Sweet Land rode a most unique path toward becoming a full fledged musical. “A Gravestone Made of Wheat” a short story written by Will Weaver, appeared in a 1989 Minneapolis Star Tribune Sunday magazine. In 2005, Ali Selim went on to write and direct an indie movie based on the story and re-titled it Sweet Land. Last year, playwrights Perrin Post and Laurie Flanigan Hegge with the aid of composer Dina Maccabee, tinkered with the premise a bit but held on to the primary characters of the story and transformed the work into a musical. Taproot is now staging the show’s successful West Coast premiere. The focus of the play is on Olaf Torvik, a hard working Norwegian farmer living in rural Minnesota and Inge Altenberg, a German woman who in 1920 has sailed across the sea from Norway to marry the man she has never met. The current concerns about the acceptance of immigrants into our country resonate throughout the evening, but the natural beauty of this unabashedly romantic love story is Sweet Land’s most important gift to its audiences.
Tyler Todd Kimmel and Molli Corcoran excel as the two young lovers. As Olaf, Kimmel maintains an awkward diffidence throughout much of the play. He is obviously a good, hard working man, but is penned in by his fellow townsfolk’s prejudice and moral superiority. His neighbors seem to be intent on blocking the marriage of him and his young German fiancé. The wounds of World War I still smart and characters like Pastor Sorenson (an earnest Hugh Hastings) and farmer Alvin (a charming Chris Shea) are very reluctant to accept the pairing of the young couple. “Not One of Us” is one of the important songs in Act One. By the latter scenes in Act II, Kimmel’s character convincingly finds his own voice, enabling him to stand up for love and confront his neighbors. The source of much of this strength comes from the delightful Molli Corcoran’s portrayal of Inge.
Upon arriving in Park Rapids Minnesota, this young immigrant knows but one or two English phrases, but Corcoran embodies her character with enough warmth and gumption to easily grab the focus of the play. One of the major joys of the production is watching Inge gain her footing in this strange new world and transition into an essential force, teaching both her potential husband and her suspicious neighbors how effectively love and goodness can conquer many a social and economic road block. A special shout out here to Accent and Dialect Coach Katya Landau. I have enjoyed Corcoran in a number of Seattle shows, most notably her work as the talented Kitty Clive in Taproot’s Joyful Noise. Yet, in this show I was ready to believe she really was meeting the English language for the very first time!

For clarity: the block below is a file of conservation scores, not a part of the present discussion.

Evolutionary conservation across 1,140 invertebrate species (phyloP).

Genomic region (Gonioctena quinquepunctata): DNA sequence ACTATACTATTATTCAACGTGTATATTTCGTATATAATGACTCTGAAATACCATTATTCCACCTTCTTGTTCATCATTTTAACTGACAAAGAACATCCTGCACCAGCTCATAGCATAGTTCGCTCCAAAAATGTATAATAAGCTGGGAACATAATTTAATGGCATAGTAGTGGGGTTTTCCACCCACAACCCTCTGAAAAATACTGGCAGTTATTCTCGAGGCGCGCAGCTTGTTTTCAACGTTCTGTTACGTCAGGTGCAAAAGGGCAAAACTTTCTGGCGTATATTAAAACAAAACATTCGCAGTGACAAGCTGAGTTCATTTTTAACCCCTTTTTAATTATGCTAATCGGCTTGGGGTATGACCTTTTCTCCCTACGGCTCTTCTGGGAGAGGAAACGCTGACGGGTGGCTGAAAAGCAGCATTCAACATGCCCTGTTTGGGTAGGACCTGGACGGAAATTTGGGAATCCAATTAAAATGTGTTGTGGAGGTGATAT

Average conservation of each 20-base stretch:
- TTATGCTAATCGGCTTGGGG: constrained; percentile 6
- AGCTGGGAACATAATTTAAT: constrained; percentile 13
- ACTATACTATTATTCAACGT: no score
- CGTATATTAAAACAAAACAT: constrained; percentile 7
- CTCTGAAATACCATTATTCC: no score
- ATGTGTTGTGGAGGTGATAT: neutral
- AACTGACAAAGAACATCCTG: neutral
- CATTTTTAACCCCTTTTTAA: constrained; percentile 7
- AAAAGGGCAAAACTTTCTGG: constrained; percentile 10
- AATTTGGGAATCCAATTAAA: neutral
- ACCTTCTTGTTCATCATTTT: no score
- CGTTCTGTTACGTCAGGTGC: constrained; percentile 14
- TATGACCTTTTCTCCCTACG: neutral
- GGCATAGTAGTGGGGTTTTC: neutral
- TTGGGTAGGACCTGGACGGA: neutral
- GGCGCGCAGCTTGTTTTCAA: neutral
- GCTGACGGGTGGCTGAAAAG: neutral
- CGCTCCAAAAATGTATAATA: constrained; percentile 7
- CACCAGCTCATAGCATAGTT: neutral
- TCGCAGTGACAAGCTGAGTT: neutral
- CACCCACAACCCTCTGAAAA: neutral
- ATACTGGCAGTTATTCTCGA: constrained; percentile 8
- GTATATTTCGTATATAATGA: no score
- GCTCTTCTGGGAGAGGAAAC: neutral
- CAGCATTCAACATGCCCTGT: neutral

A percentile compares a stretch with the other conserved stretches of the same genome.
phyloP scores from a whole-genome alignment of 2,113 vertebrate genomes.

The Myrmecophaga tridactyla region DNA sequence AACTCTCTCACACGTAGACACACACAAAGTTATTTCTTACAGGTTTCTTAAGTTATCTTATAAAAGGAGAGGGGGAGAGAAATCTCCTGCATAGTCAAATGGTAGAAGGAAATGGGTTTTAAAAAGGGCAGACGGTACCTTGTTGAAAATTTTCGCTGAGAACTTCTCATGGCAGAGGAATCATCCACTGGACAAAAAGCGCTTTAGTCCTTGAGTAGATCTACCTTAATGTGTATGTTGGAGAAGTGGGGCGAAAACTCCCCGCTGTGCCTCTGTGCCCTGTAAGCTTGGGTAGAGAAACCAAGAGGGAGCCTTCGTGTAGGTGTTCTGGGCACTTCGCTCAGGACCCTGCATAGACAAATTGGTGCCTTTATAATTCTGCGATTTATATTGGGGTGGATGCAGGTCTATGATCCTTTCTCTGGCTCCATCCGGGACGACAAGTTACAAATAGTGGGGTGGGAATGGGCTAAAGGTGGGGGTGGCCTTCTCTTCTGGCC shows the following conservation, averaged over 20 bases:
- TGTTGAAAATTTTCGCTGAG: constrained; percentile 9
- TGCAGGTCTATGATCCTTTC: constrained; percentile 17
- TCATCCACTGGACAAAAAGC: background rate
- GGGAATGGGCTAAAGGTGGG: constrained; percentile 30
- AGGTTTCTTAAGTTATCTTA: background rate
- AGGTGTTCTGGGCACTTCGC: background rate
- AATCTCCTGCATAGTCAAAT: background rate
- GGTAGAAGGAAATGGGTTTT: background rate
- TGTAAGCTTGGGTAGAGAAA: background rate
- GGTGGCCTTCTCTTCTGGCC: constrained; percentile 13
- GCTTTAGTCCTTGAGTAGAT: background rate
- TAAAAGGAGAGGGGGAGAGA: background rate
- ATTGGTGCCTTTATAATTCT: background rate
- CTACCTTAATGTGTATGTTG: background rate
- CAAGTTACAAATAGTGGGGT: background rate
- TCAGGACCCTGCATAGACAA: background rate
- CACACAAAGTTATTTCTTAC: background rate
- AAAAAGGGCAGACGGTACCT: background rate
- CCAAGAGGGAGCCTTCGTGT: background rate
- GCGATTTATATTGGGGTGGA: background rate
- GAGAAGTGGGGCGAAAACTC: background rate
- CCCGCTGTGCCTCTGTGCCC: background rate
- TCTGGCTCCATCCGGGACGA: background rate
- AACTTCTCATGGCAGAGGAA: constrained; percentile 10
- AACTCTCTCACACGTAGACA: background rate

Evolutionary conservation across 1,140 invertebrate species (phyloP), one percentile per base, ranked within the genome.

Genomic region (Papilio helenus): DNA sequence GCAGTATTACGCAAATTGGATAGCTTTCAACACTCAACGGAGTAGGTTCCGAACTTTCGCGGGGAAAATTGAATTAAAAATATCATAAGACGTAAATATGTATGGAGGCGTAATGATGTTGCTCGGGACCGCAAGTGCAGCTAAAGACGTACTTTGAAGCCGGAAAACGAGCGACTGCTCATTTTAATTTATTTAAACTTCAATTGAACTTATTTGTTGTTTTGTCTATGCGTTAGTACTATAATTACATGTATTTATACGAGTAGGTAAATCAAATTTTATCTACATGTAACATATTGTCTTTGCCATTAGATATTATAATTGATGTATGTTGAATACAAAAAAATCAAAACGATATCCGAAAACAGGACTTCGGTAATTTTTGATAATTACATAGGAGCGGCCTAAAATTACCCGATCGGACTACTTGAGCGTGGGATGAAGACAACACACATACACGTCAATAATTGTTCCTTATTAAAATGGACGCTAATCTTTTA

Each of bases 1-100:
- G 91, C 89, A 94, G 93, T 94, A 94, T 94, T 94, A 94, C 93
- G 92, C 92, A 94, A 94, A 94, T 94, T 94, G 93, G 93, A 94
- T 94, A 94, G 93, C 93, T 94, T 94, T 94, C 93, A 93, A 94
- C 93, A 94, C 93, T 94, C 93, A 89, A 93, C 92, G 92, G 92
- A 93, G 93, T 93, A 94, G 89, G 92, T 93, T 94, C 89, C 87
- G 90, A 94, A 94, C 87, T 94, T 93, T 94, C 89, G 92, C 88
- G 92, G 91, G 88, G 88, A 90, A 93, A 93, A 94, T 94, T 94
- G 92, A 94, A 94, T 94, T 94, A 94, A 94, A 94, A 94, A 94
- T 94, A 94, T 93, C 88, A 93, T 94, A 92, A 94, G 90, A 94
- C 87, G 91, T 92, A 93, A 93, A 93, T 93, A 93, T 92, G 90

The talented Michael Winters adds another conflict into the mix when as a hard-boiled banker, he insists that Alvin meet his financial obligations or lose his farm. The moneylender’s determination to undo Alvin affirms the truth of Olaf’s observation, “Banking and farming don’t mix.” April Poland has a good deal of fun playing Alvin’s wife, a strong woman managing both her feckless husband and an ever-growing horde of offspring.
While the play’s tunes are somewhat forgettable, they consistently forward the story line and are all sung with gusto. Here again, Molli Corcoran shines with a lovely Broadway-ready soprano voice. Michael Matlock leads a capable four-piece band.
Scenic designer Mark Lund provides an animated background projection delineating which building we’re at in Park Rapids. This feature helps keep the settings straight, but the simplicity of the artwork reminded too much of a South Park Cartoon.
Director Karen Lund leading with a deft hand, ensures that each character has time to become fully realized during the course of the evening. A key focus for her in this work is the importance of a community. In her notes she observes, “Sweet Land is the story of a stranger becoming a neighbor, an outsider becoming a friend, the other becoming family.” Such welcome concepts to ponder in the summer of 2018!
Sweet Land runs through August 18 at the Taproot Theatre Company’s Jewell Mainstage Theatre, 204 N 85th Street, in the heart of Greenwood. For more ticket information call 206-781-9707 or go to taproottheatre.org.